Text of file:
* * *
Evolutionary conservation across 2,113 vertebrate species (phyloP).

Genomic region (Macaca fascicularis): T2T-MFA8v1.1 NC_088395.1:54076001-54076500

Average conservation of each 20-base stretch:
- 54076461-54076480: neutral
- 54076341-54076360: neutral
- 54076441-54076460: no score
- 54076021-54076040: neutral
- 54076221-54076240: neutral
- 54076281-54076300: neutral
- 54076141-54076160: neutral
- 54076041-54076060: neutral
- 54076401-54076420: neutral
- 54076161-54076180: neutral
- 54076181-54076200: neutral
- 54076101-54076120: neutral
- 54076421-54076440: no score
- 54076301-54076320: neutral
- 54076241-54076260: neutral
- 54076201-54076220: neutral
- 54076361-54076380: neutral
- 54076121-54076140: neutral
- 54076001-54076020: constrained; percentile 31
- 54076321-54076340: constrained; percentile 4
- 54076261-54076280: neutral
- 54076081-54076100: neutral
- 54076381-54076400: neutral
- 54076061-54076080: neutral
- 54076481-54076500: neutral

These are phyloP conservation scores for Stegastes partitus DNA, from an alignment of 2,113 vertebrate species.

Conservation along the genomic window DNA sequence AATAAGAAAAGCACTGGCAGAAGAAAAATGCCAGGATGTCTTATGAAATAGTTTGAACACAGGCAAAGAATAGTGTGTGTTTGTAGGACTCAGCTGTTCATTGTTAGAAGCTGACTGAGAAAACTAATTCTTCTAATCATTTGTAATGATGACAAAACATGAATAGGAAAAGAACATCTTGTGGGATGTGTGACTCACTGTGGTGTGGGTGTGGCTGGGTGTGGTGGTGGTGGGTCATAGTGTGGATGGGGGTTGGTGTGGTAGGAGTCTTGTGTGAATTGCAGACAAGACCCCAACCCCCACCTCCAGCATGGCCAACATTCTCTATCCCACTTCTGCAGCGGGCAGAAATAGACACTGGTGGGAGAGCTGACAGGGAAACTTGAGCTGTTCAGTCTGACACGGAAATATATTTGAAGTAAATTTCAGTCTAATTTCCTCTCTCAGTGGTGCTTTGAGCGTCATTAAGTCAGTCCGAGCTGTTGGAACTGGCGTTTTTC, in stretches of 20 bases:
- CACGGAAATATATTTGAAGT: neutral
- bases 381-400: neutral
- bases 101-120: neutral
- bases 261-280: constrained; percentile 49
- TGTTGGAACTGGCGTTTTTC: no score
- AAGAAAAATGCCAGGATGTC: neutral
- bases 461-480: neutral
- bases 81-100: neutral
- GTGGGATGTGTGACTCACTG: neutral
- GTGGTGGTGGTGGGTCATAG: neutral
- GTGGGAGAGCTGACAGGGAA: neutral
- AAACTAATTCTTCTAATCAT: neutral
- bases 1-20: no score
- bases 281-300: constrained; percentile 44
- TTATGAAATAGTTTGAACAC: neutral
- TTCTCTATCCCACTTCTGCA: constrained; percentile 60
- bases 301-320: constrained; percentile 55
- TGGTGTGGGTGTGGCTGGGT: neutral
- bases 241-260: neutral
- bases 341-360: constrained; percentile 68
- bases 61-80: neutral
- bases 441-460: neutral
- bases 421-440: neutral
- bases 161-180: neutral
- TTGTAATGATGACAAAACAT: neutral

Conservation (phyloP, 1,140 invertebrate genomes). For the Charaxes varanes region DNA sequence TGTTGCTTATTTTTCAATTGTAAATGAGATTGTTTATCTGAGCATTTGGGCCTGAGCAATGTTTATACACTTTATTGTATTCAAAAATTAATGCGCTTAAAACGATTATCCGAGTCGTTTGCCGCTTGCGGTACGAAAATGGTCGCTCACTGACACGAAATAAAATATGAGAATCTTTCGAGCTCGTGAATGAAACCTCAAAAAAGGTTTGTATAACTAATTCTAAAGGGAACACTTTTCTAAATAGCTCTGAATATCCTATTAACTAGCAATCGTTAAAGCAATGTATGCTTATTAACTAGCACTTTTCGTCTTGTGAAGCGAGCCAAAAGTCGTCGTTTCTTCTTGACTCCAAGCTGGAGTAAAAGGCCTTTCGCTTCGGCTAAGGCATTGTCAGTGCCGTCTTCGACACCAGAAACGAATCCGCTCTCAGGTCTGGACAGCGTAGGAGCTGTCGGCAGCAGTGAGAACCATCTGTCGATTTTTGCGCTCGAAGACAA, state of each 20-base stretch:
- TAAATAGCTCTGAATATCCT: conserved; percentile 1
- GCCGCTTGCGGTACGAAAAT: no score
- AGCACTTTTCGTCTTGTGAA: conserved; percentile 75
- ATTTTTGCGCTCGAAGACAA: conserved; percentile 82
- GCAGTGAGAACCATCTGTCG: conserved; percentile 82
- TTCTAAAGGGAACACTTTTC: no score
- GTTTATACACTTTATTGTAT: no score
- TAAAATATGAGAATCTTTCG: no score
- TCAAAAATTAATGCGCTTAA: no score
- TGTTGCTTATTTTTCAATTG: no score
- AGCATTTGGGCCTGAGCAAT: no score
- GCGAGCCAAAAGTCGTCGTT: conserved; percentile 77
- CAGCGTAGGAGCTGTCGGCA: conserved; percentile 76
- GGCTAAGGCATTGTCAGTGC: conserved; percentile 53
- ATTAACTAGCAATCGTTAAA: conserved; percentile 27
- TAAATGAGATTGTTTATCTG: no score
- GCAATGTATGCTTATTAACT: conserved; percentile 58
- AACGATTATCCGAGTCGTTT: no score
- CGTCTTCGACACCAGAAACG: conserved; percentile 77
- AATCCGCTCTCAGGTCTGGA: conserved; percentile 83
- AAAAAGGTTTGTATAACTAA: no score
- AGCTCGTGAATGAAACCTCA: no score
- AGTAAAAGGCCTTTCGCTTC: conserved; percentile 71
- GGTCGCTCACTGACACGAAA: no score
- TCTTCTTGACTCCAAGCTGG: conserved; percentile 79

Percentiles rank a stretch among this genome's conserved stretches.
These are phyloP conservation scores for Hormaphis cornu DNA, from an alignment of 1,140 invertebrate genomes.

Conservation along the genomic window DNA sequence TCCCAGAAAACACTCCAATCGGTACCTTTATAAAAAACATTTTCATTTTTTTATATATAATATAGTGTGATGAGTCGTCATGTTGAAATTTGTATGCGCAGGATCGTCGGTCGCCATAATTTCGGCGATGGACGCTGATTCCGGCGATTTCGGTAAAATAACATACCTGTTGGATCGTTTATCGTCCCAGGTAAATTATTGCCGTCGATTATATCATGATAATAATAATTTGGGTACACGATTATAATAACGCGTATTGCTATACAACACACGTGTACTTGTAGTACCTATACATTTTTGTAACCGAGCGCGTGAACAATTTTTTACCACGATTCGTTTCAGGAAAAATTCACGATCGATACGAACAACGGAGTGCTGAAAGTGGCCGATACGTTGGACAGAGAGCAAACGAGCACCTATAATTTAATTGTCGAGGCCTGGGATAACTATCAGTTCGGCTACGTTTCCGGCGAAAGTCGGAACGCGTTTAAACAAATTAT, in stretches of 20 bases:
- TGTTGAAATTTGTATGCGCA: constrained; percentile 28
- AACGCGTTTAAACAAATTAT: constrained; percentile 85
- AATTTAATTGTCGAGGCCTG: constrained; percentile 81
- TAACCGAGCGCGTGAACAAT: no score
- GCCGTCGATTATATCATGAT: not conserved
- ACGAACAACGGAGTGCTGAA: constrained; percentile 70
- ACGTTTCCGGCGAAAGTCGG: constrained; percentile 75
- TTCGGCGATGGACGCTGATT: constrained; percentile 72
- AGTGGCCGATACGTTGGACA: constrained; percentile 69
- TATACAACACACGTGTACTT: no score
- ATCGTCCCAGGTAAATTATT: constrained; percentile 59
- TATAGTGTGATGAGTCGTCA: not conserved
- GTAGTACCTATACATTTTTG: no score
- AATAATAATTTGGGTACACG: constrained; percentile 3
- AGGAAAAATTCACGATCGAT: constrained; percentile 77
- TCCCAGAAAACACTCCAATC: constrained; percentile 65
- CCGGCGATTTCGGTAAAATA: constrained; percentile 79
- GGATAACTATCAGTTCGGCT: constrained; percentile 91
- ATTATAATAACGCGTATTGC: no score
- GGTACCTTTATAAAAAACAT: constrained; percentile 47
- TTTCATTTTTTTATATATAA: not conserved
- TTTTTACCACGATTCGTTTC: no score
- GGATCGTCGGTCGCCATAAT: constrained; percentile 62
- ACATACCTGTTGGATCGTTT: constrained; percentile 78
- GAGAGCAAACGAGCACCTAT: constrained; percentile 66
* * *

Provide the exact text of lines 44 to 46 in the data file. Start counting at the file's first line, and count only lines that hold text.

- bases 281-300: constrained; percentile 44
- TTATGAAATAGTTTGAACAC: neutral
- TTCTCTATCCCACTTCTGCA: constrained; percentile 60